Who didn't know this was coming!?!
The UK risks energy shortages by 2015 or 2016, energy regulator Ofgem has predicted. The shortages will primarily be caused by EU environmental legislation forcing the early closure of coal and oil-fired power stations, it said. Its first annual Capacity Assessment [93-page / 1.9MB PDF] projects that electricity margins, or …
Everybody knew, except OFGEM. The forward projection of reserve margin in the UK (that's your % of gross secure generating capacity over your peak demand) has shown this coming down to nil by 2015, and that's been the case for the past five years, openly illustrated in energy company investor reports. From the point of view of the energy companies, reducing reserve margins is great, because it pushes prices up, although it is also the signal to start building new plant. Well done to OFGEM for waking up, yawning and panicking.
Ultimately the reason for this situation is that the bunglers of DECC, BIS and OFGEM have farted around for the past decade obsessed with "climate change", throwing vast sums at unreliable renewables, worrying about any scheme with words like climate, community, partnership in the title and ignored the basics. They should all be sacked.
However, it's not as bad as it looks because there's quite a lot of CCGT that is in the pipeline and will come on stream, many of the stations being shut down never run (eg Grain was completed in 1982ish, is now being closed but has rarely run because it is expensive and surplus to demand needs).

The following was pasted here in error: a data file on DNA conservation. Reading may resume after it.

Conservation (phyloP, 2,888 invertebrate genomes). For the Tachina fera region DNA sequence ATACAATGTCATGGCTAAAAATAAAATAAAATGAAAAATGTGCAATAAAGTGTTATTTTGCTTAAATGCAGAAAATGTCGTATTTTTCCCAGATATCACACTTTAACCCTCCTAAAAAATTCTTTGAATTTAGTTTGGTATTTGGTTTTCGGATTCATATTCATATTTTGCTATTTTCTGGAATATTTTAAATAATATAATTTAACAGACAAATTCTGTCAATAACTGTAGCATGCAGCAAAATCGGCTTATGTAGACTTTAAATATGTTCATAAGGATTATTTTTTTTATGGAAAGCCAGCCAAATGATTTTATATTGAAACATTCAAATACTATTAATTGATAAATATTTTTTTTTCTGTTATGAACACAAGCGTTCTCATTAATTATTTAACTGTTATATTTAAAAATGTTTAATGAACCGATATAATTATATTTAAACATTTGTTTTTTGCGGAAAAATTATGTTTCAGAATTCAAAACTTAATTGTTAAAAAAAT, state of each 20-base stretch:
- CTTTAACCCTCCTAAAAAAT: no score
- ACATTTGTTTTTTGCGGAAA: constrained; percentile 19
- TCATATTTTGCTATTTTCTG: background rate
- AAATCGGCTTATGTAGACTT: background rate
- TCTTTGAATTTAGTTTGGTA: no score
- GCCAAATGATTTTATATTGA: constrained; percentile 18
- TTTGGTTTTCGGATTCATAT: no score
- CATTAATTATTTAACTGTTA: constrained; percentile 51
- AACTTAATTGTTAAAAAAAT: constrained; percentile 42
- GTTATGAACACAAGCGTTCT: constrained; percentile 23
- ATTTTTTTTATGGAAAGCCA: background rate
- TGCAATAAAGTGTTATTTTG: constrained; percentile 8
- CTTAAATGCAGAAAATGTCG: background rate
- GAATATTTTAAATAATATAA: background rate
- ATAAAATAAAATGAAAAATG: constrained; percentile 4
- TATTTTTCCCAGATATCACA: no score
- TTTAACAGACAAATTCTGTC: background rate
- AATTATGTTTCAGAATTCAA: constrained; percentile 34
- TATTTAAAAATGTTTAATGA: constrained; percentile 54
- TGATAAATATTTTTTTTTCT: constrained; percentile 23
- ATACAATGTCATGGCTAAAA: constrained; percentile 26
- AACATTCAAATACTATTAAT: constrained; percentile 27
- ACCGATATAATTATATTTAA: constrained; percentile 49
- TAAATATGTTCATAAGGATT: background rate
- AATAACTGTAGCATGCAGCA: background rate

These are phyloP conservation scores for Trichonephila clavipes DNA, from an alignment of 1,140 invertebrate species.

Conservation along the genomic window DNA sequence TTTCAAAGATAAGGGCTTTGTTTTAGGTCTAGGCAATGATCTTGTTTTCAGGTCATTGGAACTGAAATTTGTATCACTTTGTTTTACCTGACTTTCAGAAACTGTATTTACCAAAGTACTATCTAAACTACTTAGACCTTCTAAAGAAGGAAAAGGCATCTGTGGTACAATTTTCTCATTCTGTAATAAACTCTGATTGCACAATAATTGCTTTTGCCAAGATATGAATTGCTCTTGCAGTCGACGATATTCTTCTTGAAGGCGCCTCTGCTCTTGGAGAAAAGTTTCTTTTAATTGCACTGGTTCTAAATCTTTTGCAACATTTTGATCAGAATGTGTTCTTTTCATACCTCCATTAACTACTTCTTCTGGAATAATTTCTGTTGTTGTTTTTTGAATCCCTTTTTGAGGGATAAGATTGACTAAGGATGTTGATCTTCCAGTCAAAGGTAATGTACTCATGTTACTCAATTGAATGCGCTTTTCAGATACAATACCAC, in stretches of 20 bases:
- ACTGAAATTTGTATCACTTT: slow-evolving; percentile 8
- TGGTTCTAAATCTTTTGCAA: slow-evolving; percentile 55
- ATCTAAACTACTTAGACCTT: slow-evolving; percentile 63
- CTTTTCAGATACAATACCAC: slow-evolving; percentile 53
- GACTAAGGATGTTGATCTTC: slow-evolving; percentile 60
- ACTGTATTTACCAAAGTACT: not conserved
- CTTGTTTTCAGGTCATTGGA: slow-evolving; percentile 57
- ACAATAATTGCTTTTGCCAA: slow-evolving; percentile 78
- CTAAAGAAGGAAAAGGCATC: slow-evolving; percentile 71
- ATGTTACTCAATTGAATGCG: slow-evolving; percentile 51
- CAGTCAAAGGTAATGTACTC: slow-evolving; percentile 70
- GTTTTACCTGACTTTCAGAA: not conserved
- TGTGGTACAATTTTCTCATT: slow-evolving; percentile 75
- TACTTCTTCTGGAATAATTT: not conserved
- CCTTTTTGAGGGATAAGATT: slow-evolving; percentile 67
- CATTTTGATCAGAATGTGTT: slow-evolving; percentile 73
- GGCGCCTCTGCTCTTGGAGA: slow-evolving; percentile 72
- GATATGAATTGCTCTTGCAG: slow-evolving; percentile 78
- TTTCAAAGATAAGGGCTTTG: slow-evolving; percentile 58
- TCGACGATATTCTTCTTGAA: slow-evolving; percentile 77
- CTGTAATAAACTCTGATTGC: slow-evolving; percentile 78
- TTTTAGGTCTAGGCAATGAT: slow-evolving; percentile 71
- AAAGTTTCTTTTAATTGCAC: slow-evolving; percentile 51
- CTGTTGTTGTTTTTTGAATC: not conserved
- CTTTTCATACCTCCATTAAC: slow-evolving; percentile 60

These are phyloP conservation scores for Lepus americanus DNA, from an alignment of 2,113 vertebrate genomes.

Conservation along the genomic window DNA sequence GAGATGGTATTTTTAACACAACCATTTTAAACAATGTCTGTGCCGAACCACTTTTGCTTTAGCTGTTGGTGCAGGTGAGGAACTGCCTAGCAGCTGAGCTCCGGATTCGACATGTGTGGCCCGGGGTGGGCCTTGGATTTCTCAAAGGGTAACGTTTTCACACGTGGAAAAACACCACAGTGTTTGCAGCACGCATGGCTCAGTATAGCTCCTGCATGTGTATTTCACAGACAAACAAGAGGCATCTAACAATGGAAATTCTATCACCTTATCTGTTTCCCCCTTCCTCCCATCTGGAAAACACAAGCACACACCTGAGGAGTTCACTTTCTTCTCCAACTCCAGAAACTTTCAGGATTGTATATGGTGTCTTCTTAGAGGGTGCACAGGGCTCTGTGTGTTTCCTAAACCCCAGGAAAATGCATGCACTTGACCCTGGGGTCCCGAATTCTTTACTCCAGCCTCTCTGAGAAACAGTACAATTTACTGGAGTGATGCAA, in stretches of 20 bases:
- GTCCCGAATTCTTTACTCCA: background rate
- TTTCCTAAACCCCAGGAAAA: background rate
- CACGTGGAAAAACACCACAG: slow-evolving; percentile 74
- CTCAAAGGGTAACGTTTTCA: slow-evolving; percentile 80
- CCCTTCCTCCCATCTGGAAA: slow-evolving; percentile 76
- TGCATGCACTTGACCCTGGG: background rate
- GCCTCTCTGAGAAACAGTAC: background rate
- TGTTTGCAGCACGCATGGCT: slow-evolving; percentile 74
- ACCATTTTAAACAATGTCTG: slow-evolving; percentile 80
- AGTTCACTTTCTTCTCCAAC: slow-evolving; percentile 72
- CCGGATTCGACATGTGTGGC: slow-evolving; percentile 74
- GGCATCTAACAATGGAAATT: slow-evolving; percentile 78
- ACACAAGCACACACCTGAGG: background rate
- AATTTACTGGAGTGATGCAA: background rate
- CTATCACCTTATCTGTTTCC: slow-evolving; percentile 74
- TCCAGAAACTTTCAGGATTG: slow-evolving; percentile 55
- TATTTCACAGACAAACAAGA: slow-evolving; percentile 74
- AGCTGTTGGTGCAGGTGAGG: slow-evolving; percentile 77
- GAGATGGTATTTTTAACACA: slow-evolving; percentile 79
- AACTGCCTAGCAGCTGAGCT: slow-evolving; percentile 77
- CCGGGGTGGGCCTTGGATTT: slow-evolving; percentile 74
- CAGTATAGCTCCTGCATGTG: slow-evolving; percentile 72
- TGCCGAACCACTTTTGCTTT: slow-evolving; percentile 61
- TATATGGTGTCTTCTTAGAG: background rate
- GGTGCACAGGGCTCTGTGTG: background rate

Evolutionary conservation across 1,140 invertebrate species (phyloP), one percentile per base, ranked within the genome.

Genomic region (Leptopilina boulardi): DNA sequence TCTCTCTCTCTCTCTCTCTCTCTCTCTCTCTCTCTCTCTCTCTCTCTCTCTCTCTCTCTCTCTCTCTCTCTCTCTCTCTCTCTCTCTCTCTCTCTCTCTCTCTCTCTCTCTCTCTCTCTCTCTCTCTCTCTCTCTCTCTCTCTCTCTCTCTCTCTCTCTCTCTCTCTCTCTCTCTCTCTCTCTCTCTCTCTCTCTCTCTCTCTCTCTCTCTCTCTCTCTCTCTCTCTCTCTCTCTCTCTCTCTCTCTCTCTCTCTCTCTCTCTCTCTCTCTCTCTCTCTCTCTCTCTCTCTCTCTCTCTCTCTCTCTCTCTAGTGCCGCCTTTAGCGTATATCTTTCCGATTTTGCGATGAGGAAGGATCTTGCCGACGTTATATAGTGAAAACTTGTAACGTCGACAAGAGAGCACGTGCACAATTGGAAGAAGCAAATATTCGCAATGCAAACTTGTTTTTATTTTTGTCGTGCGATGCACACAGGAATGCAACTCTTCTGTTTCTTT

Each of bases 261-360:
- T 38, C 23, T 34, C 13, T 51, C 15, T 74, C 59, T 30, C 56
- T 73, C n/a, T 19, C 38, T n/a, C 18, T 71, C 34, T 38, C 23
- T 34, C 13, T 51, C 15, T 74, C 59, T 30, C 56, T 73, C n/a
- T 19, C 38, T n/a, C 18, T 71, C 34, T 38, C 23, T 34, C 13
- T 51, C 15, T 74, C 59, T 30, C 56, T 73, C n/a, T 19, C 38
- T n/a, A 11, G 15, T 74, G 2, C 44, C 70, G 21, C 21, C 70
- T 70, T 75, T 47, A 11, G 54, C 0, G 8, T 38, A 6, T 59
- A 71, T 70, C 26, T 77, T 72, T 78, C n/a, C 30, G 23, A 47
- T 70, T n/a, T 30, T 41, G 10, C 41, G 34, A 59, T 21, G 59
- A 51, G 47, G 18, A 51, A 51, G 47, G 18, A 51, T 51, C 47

And if the government want to ensure security they simply pay the owners to hold plant in reserve capacity (and if need be they should tell the EU where to stuff their Large Combustion Plant Directive). And as the article notes, that's in the scheme to rejig the electricity market (expect the cretins of the civil service to screw it up, mind you).
The German government are having to address at the moment because they've got a similar situation, that renewables have hoovered up all the money, and the operators of thermal plant want to close the unprofitable plant down, so the German pols (having made the problem) now want to force the energy companies to keep open loss making plants.
"Ultimately the reason for this situation is that the bunglers of DECC, BIS and OFGEM have farted around for the past decade obsessed with "climate change", throwing vast sums at unreliable renewables, worrying about any scheme with words like climate, community, partnership in the title and ignored the basics. They should all be sacked."
Agreed, but woth noting that worrying about Climate Change does not have to mean wasting money at wind power. If someone is worried about CO2 emissions, nuclear is a perfectly viable answer to that.
Unfortunately I literally have on my desk right now, a leaflet handed to me in the street asking me to write to Edward Davey (the Secretary of State in Dept. of Energy and Climate Change" to tell him how we the British public oppose nuclear power. I'm actually going to write to tell him large numbers of us really support it.